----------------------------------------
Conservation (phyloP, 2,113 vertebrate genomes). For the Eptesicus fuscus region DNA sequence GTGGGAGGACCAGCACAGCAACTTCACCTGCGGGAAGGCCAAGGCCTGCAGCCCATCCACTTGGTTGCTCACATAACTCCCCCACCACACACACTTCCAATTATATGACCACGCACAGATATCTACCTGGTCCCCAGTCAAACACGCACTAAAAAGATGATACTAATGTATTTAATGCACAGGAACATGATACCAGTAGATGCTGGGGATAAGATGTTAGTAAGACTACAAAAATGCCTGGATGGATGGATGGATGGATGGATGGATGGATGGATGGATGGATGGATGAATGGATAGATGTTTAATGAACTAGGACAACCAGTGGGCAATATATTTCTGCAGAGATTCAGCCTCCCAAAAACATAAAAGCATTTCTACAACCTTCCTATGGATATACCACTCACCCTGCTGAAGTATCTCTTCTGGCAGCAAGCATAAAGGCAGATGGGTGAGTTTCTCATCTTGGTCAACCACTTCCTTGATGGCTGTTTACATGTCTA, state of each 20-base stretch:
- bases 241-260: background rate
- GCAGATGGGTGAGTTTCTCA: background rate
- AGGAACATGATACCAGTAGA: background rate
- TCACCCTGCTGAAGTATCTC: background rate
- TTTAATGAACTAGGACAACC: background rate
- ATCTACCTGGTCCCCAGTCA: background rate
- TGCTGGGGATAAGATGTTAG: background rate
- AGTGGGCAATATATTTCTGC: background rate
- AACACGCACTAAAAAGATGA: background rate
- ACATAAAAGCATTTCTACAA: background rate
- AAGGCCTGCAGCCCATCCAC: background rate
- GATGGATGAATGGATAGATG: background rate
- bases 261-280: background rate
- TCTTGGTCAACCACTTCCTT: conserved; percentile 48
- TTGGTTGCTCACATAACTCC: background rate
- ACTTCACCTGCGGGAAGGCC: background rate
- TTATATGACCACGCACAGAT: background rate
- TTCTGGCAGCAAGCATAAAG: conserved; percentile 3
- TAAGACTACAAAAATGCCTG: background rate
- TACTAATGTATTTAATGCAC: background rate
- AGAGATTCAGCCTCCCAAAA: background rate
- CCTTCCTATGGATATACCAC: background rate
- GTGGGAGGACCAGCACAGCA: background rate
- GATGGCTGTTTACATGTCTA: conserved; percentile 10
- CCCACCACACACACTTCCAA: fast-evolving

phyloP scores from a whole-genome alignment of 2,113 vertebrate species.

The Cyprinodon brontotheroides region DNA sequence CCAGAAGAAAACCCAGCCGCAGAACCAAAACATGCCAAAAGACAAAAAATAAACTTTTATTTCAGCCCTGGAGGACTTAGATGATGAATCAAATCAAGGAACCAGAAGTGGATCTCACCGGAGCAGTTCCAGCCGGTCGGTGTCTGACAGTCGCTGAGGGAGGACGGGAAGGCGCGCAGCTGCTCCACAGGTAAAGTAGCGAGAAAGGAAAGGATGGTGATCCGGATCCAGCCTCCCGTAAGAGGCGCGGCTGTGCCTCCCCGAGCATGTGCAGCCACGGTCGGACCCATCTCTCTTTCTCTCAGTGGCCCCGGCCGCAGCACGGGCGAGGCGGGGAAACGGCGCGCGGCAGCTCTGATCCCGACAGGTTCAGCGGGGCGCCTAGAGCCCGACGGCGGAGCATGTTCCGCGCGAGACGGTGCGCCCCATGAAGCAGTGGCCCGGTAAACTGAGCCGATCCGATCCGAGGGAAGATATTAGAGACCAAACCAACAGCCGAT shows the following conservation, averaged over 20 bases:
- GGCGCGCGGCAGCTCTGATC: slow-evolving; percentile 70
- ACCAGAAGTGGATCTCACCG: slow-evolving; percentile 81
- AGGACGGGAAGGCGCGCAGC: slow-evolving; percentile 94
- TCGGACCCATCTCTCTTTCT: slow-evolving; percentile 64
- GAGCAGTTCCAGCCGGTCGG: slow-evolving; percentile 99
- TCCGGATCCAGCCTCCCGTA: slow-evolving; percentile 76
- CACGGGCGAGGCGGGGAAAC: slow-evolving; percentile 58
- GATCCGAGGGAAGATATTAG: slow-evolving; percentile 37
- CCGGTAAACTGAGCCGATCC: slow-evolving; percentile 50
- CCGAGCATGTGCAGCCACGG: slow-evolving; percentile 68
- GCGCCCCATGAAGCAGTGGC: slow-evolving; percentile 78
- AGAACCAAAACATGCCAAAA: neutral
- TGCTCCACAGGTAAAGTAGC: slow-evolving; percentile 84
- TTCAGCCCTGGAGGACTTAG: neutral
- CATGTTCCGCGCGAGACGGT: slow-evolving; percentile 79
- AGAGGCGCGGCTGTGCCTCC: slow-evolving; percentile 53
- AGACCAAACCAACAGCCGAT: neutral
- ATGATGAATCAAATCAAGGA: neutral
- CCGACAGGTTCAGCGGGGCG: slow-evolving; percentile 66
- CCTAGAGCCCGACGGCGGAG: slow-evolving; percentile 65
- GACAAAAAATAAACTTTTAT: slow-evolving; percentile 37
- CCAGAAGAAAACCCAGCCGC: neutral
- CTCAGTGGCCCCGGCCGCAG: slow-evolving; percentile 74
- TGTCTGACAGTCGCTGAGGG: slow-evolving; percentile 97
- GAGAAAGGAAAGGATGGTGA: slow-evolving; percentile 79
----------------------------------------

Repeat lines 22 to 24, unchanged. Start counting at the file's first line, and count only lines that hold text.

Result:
- AGAGATTCAGCCTCCCAAAA: background rate
- CCTTCCTATGGATATACCAC: background rate
- GTGGGAGGACCAGCACAGCA: background rate